Fifty years ago today, Andrew Hill recorded what would become his signature album: Point of Departure. Fifty years later, it still sounds like it could have been recorded yesterday. Assembling a murderer's row of horn players (Eric Dolphy, Kenny Dorham, Joe Henderson) with a rhythm section for the ages (Hill, Richard Davis, Tony Williams), Hill juxtaposed complex, layered harmonies with charged grooves. The result occupies that rare territory between the comfort of the familiar and the allure of the perceptibly unique.
After a sweetly harmonized "Tryin' Times" from 1970 by Donny Hathaway and a rocking version of "Compared to What" by Gene McDaniels ("The president, he got his war / Folks don't know just what it's for"), Rene Marie pauses to ask two questions: "Do you remember when it was not unusual for jazz composers to write about social issues? What happened?" There's a pause, and then Carla Cook says off-mic, "The '80s." The audience hears her and laughs.
Originally published on Wed March 26, 2014 10:40 am
This is a recording of a jazz trio playing the score to a 101-year-old ballet. It is not a "jazzing the classics" record or a "fantasia on the themes of" sort of project. It is a band translating one of the landmark works in music history to piano, bass and drum set, and doing it as literally as possible.
Jazz vocalist Tierney Sutton has headlined national venues, from Carnegie Hall to the Hollywood Bowl, and has earned five Grammy nominations. With her latest project, After Blue, Sutton takes on the genius of singer-songwriter Joni Mitchell.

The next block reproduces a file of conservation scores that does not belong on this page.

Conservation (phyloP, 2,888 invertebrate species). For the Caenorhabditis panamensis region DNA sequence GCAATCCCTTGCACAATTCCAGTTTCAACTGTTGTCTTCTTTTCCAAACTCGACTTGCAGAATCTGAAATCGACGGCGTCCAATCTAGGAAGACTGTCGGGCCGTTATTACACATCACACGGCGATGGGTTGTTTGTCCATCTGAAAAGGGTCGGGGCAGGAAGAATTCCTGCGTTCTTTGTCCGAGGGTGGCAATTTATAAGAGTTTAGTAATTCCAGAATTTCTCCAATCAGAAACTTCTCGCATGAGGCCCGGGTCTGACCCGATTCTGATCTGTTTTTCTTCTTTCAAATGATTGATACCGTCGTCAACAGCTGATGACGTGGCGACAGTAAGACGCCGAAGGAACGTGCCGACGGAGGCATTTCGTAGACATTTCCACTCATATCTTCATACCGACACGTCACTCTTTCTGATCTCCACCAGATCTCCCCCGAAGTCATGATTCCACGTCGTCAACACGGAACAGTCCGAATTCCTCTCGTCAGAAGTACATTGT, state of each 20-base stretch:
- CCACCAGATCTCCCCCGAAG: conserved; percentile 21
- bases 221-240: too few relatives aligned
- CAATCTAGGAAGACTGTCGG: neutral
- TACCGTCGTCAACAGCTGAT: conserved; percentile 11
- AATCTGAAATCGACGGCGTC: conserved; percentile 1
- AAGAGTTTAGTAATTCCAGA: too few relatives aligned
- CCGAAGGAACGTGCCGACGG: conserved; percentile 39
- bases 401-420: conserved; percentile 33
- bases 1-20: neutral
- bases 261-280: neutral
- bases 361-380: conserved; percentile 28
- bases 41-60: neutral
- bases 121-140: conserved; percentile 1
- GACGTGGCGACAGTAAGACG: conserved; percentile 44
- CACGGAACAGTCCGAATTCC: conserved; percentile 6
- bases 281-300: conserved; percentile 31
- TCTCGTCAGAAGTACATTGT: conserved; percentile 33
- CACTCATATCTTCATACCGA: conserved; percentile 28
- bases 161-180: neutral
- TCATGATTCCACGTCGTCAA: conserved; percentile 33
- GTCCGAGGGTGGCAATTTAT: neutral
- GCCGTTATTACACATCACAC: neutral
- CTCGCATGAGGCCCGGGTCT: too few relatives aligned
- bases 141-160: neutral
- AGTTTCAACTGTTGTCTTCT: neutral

Mary Lou Williams was the guest on the the very first Piano Jazz session ever, recorded in 1978 with Williams and bassist Ronnie Boykins. Host Marian McPartland is initially nervous interviewing her longtime friend and idol, and the cagey Williams still stands as a tough nut to crack.
Jazz violinist Regina Carter grew up in Detroit, but as a child she spent summers in Alabama, where her paternal grandmother lived. Her grandfather died before she was born, and recently she began researching his side of the family. One revelation that sparked her interest: Her dad's dad had been a coal miner.
From a young age, Warren Wolf studied piano and drums, and you can still see him gig on those instruments. But the Baltimore native and resident has made his biggest mark as a vibraphone and marimba player — whether with Christian McBride's Inside Straight group, or with the SFJAZZ Collective, or, increasingly, as a bandleader himself. His 2013 album Wolfgang, his second LP, turns up the spotlight on his composing, and his Wolfpack band showcases his mallets up front.
The Grammy Award-winning Bobby McFerrin joins host Michael Feinstein to talk about his musical evolution. In addition to demonstrations of his a cappella style, McFerrin performs a number of songs from Porgy and Bess and shares a bluegrass track from his 2013 album Spirityouall.